For the largest part of human history, humans worked for their own and their family’s survival and lived life on a day-to-day basis, much like the others in the animal kingdom. Agriculture and domestication of livestock changed that. With some becoming feudal landlords who started indulging in slaving others—perhaps the earliest form of a man working for another. Human living, thus, got delinked from time. Industrial revolution further changed the landscape with evolving sophisticated employment models to suit the age of manufacturing and automation, replete with worker salaries, incentives, and benefits. Human productivity and living got amplified with the aid of machine. In the information age, technology has delinked the human potential even from mental prowess. Combine this with average longevity getting stretched to a hundred years and healthy productive work-life to perhaps seventy-odd years.

The pandemic has brought the future forward. The shifting landscape is painting an altogether new horizon.

Work, which is an integral part of not only how humans live or survive, but also to find a meaningful purpose to life, therefore, is getting directly affected.

Future of work

Future of work is going to be determined by a few factors. Seventy years of long work-life may impact the number of careers—not jobs—a person pursues. Alvin Toffler’s ‘Future Shock’ is all set to become real.

It may lead to multiple mini sabbaticals to make one skilled for the next career as also multiple mini retirements to make the most of life. With limited time to a career, the commitment levels may see a swing. There will be a premium on lifelong learning as “the average person entering the workforce in 2030 will have to plan to reboot their skills eight to ten times throughout their working life,” as per Thomas Frey, a futurist, at the DaVinci Institute. McKinsey’s ’Jobs lost, Jobs gained’ 2017 report predicted that by 2022, everyone will need an extra 101 days of learning.

AI and the emerging technologies will perhaps make some of the current skills irrelevant and may make some others as the most ‘sought after’. Soft skills, and social and economic skills are expected to rise to the top. Soft skills are defined by higher cognitive skills like creativity, entrepreneurship, and innovation.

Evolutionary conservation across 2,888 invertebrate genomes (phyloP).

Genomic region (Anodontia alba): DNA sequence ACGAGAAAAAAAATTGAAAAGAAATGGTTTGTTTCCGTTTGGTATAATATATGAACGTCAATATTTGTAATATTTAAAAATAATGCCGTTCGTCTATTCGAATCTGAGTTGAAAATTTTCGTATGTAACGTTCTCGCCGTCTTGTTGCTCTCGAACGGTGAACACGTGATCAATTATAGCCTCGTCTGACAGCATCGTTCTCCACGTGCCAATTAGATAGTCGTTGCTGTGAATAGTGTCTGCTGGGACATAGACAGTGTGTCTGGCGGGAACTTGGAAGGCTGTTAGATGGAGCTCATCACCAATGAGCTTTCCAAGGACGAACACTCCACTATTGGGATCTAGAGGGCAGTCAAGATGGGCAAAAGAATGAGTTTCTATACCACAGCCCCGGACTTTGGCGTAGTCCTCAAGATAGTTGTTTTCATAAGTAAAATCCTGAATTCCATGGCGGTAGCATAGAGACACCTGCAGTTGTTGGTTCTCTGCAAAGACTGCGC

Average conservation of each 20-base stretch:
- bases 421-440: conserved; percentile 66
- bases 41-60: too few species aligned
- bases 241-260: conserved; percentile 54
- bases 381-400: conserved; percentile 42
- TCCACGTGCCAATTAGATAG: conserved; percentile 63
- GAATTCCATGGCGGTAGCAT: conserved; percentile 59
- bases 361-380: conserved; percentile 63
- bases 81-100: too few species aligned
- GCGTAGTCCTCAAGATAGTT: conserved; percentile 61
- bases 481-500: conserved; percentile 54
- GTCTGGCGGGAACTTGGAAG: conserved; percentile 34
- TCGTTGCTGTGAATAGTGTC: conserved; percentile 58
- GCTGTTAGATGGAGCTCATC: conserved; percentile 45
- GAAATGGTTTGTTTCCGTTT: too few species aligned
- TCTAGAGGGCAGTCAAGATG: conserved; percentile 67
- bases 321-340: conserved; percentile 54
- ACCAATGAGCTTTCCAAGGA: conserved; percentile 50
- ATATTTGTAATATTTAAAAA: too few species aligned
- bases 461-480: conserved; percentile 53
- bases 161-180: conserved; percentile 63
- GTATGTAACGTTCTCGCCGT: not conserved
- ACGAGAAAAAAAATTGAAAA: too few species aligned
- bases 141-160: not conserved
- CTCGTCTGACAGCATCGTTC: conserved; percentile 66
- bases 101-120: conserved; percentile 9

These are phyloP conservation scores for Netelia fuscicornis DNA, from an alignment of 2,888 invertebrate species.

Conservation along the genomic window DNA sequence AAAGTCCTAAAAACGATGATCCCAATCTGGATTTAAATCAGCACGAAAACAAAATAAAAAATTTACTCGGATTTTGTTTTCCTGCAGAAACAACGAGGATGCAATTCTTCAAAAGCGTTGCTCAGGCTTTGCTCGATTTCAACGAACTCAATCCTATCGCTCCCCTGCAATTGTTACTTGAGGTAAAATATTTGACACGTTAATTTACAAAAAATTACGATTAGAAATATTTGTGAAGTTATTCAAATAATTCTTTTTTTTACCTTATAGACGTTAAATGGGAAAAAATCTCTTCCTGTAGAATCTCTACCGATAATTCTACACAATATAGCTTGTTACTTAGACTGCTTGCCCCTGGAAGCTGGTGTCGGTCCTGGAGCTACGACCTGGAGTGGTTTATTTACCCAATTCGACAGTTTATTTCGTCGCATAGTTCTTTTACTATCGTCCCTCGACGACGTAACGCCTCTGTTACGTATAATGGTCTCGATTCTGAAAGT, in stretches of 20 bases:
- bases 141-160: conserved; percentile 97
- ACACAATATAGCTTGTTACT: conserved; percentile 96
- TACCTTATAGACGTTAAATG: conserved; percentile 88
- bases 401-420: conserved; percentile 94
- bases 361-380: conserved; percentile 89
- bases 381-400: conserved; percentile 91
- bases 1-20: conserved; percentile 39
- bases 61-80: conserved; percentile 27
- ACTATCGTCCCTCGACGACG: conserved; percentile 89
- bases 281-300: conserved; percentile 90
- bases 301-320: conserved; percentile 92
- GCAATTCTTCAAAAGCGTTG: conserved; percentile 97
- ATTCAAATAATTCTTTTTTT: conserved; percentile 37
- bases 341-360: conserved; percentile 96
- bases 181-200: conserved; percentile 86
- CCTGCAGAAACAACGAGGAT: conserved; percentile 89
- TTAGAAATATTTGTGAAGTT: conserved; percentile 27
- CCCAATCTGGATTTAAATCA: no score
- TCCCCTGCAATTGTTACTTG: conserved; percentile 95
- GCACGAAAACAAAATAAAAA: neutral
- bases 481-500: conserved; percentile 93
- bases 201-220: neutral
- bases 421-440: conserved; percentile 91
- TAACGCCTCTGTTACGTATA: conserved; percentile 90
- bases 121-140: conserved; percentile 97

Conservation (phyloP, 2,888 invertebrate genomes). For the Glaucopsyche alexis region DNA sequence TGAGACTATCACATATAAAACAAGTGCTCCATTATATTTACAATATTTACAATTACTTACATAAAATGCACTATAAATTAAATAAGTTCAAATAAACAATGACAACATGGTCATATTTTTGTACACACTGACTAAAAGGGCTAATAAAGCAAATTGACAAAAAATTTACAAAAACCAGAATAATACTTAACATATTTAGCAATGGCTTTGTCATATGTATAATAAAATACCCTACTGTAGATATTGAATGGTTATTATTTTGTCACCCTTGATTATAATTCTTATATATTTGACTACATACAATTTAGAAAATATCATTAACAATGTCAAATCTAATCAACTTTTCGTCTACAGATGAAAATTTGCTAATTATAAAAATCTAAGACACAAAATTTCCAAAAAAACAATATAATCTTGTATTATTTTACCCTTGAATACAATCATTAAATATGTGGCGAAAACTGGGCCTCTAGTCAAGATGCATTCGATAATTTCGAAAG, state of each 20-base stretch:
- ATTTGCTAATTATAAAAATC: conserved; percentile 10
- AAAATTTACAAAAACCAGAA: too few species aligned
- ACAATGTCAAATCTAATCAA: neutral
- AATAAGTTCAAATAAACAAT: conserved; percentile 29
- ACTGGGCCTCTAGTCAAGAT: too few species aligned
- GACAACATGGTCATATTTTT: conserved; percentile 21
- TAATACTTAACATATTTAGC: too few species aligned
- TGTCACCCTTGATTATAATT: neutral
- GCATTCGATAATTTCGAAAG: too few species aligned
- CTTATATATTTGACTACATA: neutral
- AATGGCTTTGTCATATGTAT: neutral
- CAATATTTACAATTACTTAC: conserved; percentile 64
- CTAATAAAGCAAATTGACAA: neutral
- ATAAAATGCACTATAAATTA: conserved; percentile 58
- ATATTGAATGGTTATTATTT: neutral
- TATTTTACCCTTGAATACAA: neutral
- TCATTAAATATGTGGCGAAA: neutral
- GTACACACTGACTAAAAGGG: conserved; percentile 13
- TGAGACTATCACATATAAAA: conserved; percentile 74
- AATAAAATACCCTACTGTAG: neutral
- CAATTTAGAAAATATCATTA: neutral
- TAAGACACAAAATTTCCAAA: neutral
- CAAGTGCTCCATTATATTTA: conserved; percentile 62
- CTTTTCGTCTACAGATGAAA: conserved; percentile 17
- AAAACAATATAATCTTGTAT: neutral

Social and emotional skills like leadership, service orientation, social influence, managing others, kindness, compassion, empathy, and emotional intelligence will also rise to the top. A recent The Wall Street Journal article, "Wanted: Employees Who Can Shake Hands, Make Small Talk," captures the nuanced importance of social and emotional skills beautifully in the title itself. With technology leading to a gradual reduction of repetitive tasks, rule-based operations and processes, and administrative reportage, humans will perhaps have more time for innovation, collaboration, and productivity. For once, John Maynard Keynes' argument in Essays in Persuasion about mankind ending up with 15-hour work-week owing to people getting more productive, thanks to machines, technology and new ideas, may come true.

Technology as hardware has historically assisted humans by being outside of us. Technology getting embedded into a man may give rise to a new workforce of cyborgs and newer work standards. Threats and challenges to the established concepts of capitalism, globalisation, and the rise of sharing economy and platform businesses will be some of the other factors affecting and determining the future of work. Even as one could interpret in all this as Schumpeter’s 'creative destruction' working in disguise, especially with regard to the future of work, it is far more complex than meets the eye. As an example, will the emerging future of work deliver on its promise of diversity and inclusion?

The future of work will be determined by the changing nature of work—the processes, environments, contexts, and relationships for work. Add to this a few developments—cloud collaborative tech, IoT and big data; social media-influenced new behaviors; mobility defined by anytime, anywhere working; and globalisation as defined by no boundaries. And top it with pandemic-attack driven compulsions! If the future of work is wide and epoch-making, so are the attributes of tech-driven labour markets—indefinite, erratic, and extreme.

Moreover, if work becomes different, so will the act of learning. Technological angst is integral to the evolution of human civilisation. The success of ‘Learning how to learn’ as one of the top 20 most sought-out courses out of 3900+ courses on Coursera perhaps drives home the point.

Individuals, companies, institutions, and governments will all have to play their part as the existing models will not be tenable. Exercising the power of options will help make longevity a gift which will require concerted action by all.

More twists and turns. More fluid than fixed. More sprints than a marathon. That will be the future of work.

Views are personal. The author is Executive-in-Residence at UCLA, a Stanford Seed Consultant, a global CEO coach, and a C-Suite + Start-up advisor.

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